#2. We (Hubs and I), at great, great personal financial expense, moved our daughter in September from her limpy public school into the only non-religious private school in 50 miles. We are talking taking on the equivalent of a second mortgage payment AND we had to buy a second car. AND, we are damn lucky, because when the kids came home from her school, her school had a full schedule ready for them for each day. She is at the kitchen table from 8/9-3 each day. She has virtual art and music as well (through Zoom meetings), and she is currently working on a biography of Fredrick Douglass in addition to her math, science, vocabulary, and, I mean, you name it. They sent all her textbooks home, the majority of which are workbooks as well, so she does her work directly in them, and she is learning, and practicing her instrument, and taking online quizzes. The poor school is closing at the end of this year because there just aren’t enough students anymore to keep it going, but we have been so very lucky to have had it this year, when we have needed it more than ever. AND I BELIEVE IN PUBLIC SCHOOLS, but after K-4th of bullying (my daughter is an adoptee, an Asian person, and off-beat… things that don’t go over well in conservative white white white Sussex County), and grades 3-4 of downright ignorance and neglect from her teachers (straight Ds, “…but those are passing grades!” Sure they are….) my daughter had had enough. I was not going to ask her anymore to lose her love of school to support the local institution that was not supporting her, and so, we paid. We went into a debt here and there, we cut down on stuff, etc., and so what? If your kid leaves elementary school with non-passing grades, he or she is simply destined to continue to fail his or her way through a diploma, because, oh yes, the public schools will keep pushing that child forward… until the child hates school, feels stupid, and drops out, or limps to a shoddy diploma. My daughter, now, is doing her work independently, and she gets it, and she is truly learning. And if she cannot get into the charter school next year, then I will homeschool Girlfriend, because I am not putting her back in that system. And she will be ready for it because this school has taught her to like learning and to be an independent learner. Meanwhile, the public schools here (though every kid in every classroom in the school has an iPad they use in class every day) sent the children home with nothing, and now they are hoping to get some schooling together in mid-April for them. Those poor kids, and their parents! And so, all ranting aside, I consider myself hugely lucky because we were able to have our daughter in such a caring and progressive school when the shutdown came, and because we were able to push our mortgage out a bit, and etc. to afford it. We just paid school off this week, actually, so we should begin to renormalize in a month or so. Thank you Universe!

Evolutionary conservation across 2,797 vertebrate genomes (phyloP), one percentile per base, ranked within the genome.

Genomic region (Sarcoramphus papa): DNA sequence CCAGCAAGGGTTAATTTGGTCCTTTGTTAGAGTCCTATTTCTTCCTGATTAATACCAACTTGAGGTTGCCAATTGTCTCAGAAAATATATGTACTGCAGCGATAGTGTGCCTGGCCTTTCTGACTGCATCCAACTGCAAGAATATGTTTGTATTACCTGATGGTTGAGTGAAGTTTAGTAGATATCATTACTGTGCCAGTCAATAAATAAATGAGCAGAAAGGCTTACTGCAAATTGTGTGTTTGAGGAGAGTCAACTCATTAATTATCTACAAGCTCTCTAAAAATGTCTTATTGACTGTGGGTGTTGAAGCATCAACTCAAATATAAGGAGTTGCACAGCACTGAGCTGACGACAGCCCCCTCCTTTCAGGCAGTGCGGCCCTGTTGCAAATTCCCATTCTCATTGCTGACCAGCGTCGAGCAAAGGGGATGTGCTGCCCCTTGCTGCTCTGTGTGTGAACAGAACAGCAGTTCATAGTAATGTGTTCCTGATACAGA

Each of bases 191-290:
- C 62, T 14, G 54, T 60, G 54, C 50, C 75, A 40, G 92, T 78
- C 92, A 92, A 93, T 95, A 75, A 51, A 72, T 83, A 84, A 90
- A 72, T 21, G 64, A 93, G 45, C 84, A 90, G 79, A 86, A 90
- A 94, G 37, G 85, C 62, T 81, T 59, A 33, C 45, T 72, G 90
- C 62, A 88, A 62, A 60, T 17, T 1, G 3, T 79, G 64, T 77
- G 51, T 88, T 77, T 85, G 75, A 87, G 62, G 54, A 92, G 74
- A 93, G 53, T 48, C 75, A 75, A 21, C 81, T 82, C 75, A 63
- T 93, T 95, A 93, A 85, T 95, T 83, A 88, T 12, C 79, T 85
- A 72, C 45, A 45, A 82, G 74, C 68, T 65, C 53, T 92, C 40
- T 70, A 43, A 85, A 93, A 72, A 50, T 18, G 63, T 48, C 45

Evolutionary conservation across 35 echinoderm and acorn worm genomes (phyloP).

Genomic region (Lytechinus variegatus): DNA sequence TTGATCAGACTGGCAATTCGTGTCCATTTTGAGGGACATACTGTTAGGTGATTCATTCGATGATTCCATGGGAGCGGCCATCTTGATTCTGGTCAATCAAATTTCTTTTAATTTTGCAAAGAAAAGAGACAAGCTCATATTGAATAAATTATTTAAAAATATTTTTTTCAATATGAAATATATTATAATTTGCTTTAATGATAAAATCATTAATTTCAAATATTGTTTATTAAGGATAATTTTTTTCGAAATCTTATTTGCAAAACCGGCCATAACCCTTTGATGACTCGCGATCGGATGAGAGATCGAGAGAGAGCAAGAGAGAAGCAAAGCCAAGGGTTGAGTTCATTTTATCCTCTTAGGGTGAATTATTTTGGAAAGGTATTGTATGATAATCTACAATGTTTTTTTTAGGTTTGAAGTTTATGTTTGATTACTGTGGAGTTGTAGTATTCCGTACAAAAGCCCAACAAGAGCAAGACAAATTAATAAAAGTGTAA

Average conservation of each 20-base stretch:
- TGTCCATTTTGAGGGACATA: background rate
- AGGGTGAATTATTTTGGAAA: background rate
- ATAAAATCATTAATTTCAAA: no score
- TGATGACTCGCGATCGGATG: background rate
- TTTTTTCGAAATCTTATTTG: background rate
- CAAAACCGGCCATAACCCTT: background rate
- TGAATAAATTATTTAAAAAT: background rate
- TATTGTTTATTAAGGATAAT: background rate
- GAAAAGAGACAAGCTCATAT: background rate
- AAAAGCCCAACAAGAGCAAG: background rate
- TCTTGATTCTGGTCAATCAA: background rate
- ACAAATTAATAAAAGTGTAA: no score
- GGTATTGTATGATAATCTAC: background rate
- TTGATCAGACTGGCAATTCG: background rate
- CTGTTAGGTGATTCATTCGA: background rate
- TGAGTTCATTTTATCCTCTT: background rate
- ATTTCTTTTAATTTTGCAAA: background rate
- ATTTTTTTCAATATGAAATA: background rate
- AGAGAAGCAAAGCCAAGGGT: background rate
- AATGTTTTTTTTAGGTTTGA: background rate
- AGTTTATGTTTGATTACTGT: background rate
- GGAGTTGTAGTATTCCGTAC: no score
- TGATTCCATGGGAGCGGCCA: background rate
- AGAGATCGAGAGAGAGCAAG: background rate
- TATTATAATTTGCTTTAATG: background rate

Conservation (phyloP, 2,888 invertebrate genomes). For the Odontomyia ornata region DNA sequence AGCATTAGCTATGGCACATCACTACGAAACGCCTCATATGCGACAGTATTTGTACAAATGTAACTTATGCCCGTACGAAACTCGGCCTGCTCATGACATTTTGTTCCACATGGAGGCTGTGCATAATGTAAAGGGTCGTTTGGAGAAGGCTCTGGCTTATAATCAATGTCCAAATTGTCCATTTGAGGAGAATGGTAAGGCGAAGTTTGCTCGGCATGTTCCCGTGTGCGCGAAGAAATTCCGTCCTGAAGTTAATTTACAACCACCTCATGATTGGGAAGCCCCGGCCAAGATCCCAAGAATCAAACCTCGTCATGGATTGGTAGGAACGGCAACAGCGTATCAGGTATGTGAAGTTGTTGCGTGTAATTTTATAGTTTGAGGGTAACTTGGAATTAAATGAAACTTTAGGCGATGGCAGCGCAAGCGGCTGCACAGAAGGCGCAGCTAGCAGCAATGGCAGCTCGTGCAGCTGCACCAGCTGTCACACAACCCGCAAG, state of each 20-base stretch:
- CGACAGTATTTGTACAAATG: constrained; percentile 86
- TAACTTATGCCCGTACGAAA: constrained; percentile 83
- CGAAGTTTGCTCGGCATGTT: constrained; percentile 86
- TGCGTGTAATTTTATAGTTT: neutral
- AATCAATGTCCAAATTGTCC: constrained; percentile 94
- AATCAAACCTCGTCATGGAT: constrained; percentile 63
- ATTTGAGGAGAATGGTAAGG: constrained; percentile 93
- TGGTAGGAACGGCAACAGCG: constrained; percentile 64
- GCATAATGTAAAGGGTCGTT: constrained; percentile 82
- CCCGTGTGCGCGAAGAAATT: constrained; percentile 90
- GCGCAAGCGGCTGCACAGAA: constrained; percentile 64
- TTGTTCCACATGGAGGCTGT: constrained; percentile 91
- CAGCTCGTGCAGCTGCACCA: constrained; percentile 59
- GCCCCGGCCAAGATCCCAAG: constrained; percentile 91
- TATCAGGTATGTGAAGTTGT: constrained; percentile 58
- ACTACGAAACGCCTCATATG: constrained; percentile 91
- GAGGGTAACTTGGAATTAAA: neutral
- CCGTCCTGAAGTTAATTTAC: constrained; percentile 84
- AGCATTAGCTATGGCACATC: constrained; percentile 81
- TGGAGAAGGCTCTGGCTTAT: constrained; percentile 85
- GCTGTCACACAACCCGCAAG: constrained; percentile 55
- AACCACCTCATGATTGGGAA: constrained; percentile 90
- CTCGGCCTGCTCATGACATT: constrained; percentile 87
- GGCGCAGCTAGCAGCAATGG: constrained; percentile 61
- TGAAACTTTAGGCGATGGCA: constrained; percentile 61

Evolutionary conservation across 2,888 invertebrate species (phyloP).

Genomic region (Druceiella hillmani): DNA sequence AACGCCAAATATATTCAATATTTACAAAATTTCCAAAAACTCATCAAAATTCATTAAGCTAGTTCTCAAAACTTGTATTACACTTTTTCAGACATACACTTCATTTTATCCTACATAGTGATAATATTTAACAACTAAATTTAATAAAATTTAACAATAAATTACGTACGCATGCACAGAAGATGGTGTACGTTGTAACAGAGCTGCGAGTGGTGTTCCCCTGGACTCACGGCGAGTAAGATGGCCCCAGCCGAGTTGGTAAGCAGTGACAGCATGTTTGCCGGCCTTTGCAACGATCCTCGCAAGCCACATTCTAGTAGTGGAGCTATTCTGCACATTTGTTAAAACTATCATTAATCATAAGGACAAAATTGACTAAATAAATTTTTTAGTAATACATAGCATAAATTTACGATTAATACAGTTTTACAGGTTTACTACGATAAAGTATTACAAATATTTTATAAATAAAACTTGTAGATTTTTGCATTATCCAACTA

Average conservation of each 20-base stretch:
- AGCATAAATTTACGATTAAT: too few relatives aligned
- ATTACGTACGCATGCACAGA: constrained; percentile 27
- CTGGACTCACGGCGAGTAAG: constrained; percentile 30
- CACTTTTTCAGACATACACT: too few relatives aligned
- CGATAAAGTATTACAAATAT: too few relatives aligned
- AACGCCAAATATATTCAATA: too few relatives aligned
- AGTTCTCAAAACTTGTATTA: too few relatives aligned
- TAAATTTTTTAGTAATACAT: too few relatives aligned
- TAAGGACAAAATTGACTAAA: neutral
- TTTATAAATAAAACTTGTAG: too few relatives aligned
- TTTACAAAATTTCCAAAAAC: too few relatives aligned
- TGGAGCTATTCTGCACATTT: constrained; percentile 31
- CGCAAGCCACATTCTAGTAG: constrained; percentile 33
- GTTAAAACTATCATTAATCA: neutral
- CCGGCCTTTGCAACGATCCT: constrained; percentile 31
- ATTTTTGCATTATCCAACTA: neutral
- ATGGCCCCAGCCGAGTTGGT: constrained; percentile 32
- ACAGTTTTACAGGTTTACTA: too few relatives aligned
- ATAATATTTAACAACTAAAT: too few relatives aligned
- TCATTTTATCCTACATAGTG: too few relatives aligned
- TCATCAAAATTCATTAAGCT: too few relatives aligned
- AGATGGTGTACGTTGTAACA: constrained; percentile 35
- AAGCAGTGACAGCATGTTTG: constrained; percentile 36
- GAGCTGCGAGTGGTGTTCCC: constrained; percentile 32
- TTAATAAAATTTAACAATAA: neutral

#3. It’s raining a lot these past two weeks…. which helps my mother decide to stay indoors, because she is not an introvert, and she really misses going shopping, visiting friends, playing mahjongg, going out to restaurants. Momma… I love you; please stay home!
And, honestly, I consider myself lucky because I have always been a person who thinks for myself and who reads and finds things out. In times like this, when very different messages about how to protect our health are being bandied about, I feel really lucky that I read, from many sources, and listen to NPR, and can understand what I hear and what I read. My mother always emphasized reading, and learning vocabulary at dinner, and never let me ditch school, and for that I am grateful.
I am a very quiet and still introvert (I may have mentioned), and so this time is easier for me than some other folks, and we have the class pet with us, so there’s that too.
May you be well; may you discover new ideas and worlds inside yourself as you float in your little wooden boat on the water, may you be loved and be with people you love, and may this virus run its course soon.
I have no idea why you read my silly blog, but I thank you for doing it.